Luc Besson’s dream project is finally here! While it does not crash and burn, it fails to reach its promised heights.
The long wait has finally come to an end – Valerian and the City of a Thousand Planets is finally here! The hype over the movie’s phenomenal visual was seriously boosted thanks to the various trailers for the movie, not to mention the connection with Besson’s The Fifth Element. And to make a long story short, ‘Valerian’ is a beautiful movie. It is also immensely enjoyable, especially in 3D in an IMAX theatre. In many respects, it’s what James Cameron’s ‘Avatar’ should have been but wasn’t.
Also, despite the age of the original material the movie is inspired by – a 1960s comic book series, by Pierre Christin and Jean-Claude Mézières, Besson did manage to adapt it well to today’s day and age. I have to give him that. After a long draught in sci-fi movies, in which only a handful of movies were made to satiate the thirsts of the genre’s enthusiasts, Besson’s sci-fi extravaganza is very welcome. With all due respect to old-timer franchises like Star Trek and Star Wars, it is high time audiences get something new, even if it’s actualy old (see Guardians of the Galaxy for another good example).
That said, it’s hard to decide what to make of Besson’s dream-project. While the renowned film maker did manage take movie visuals a step further, and while his trademark designs stand out in their beauty, there’s also something very wrong with it all. We get it, ‘Valerian’ is the origin which inspired almost every famous sci-fi franchise we’ve come to love over the past decades. That said, while the French comic was in cryogenic sleep, those offshoot franchises have been very busy. Therefore, for the most part, Besson’s love-project mostly reminded me of a plethora of other movies, from Star Wars to Blade Runner to Guardians of the Galaxy with even a couple of Harry Potter moments thrown into the mix. In other words – while most of us haven’t been familiar with ‘Valerian’ up until news of the movie started spreading, we’ve already seen it all.
Another thing which didn’t help the movie is the problematic casting. I’ll say loud and I’ll say it proud – I LOVE Dane DeHaan. He is one of the most underappreciated actors in Hollywood today. That said, he is also a horrible casting choice as the movie’s lead role – Valerian. While DeHaan looks great in the trailers, this is before the audience understands that Valerian and Laureline are not some teenage heroes, but a couple of adult special-ops agents.
While 24 years-old Cara Delevingne does manage to pass for an adult sexualized figure, 31 years-old DeHaan does not even remotely pass for the uber-manly, heroic and feminizing special agent Valerian supposedly should be. Not that there is anything wrong with being a manchild – sure is a better look than fat, bald, hairy and slouchy – but seeing DeHaan’s baby-tummy and virtually non-existent chest and shoulders, just ruins any chance of him being considered as an action hero.
Don’t get me wrong – DeHaan does the best he can with what he’s got. But he’s just completely out of his waters in this role, and this is further highlighted whenever he is shown outside of his armor or uniform.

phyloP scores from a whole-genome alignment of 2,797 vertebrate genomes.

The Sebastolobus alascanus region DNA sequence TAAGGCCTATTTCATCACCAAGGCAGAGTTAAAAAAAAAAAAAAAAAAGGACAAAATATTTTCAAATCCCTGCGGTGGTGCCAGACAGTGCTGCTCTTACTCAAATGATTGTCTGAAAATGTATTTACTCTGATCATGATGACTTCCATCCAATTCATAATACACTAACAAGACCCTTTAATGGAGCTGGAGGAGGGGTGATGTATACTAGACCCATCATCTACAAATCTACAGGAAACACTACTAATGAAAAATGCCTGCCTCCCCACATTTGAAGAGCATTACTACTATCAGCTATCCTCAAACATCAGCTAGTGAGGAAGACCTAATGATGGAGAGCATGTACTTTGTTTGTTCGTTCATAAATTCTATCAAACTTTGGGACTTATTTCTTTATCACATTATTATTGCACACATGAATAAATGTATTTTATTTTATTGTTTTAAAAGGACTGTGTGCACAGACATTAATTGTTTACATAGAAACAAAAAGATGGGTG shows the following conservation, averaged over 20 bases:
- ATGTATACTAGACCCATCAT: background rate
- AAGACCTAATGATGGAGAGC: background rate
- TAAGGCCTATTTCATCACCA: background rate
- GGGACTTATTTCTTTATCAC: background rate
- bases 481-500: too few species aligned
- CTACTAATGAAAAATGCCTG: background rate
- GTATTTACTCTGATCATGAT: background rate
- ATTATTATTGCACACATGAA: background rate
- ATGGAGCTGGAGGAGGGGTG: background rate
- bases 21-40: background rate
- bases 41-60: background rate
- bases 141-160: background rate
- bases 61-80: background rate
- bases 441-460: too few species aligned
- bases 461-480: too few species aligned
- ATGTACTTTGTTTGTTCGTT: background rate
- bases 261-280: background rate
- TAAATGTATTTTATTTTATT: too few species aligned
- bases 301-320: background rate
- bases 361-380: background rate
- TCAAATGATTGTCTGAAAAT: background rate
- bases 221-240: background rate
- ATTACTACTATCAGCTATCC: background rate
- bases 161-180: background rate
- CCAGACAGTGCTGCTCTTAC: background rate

As I have mentioned earlier, Delevingne just looks better equipped for her role and so passes much better in it than Dehaan does in his. She simply looks much more of a badass than her partner, and that makes things even more frustrating, because she is not in the lead, and her character supposedly has an inexplicable crush on Valerian. This calls to mind what I think of as the “Hermione-Ron syndrome”: a cinematic relationship, in which the average viewer—and especially female viewer—cannot, for the life of her, understand why does the heroine even bother with her designated love interest, when she is so clearly superior to him in any conceivable way?
So while the audience can believe Besson’s aliens and a city of a thousand planets making its way in the vast reaches of the galaxy, Valerian and Laureline’s romance is simply too much suspension of disbelief. There is literally NO chemistry at all between Dehaan and Delevingne! No sexual tension, no desire, no love in the romantic sense. Nothing! Zilch! Nada! They would be more believable as teenage brother and sister than anything else. If anything, had the two agents been brother and sister, it would have made such a fundamental part of the plot (as much as there is of it to speak of) so cringingly sexist.
But even the casting has its bright spots in the form of Clive Owen, who plays Commander Arün, and Rihanna, who (I didn’t think I was going to say it) simply shines in her role as a stripper called Bubble. While Owen and Rihanna don’t get much screen time, when they’re on, they help carry the weight of the hulking mass of the movie. Not so lucky is Ethan Hawke, who is utterly and completely wasted in his two-minute stint as Jolly the pimp.
Finally, movies don’t come out without a certain context. And in a time when even Disney started to understand that the old damsel in distress doesn’t cut it anymore; in a time when, finally, a woman can proudly stand at the center of a tentpole big budget movie, there is something awkward and backward about a movie in which everything is futuristic accept for its treatment of female roles.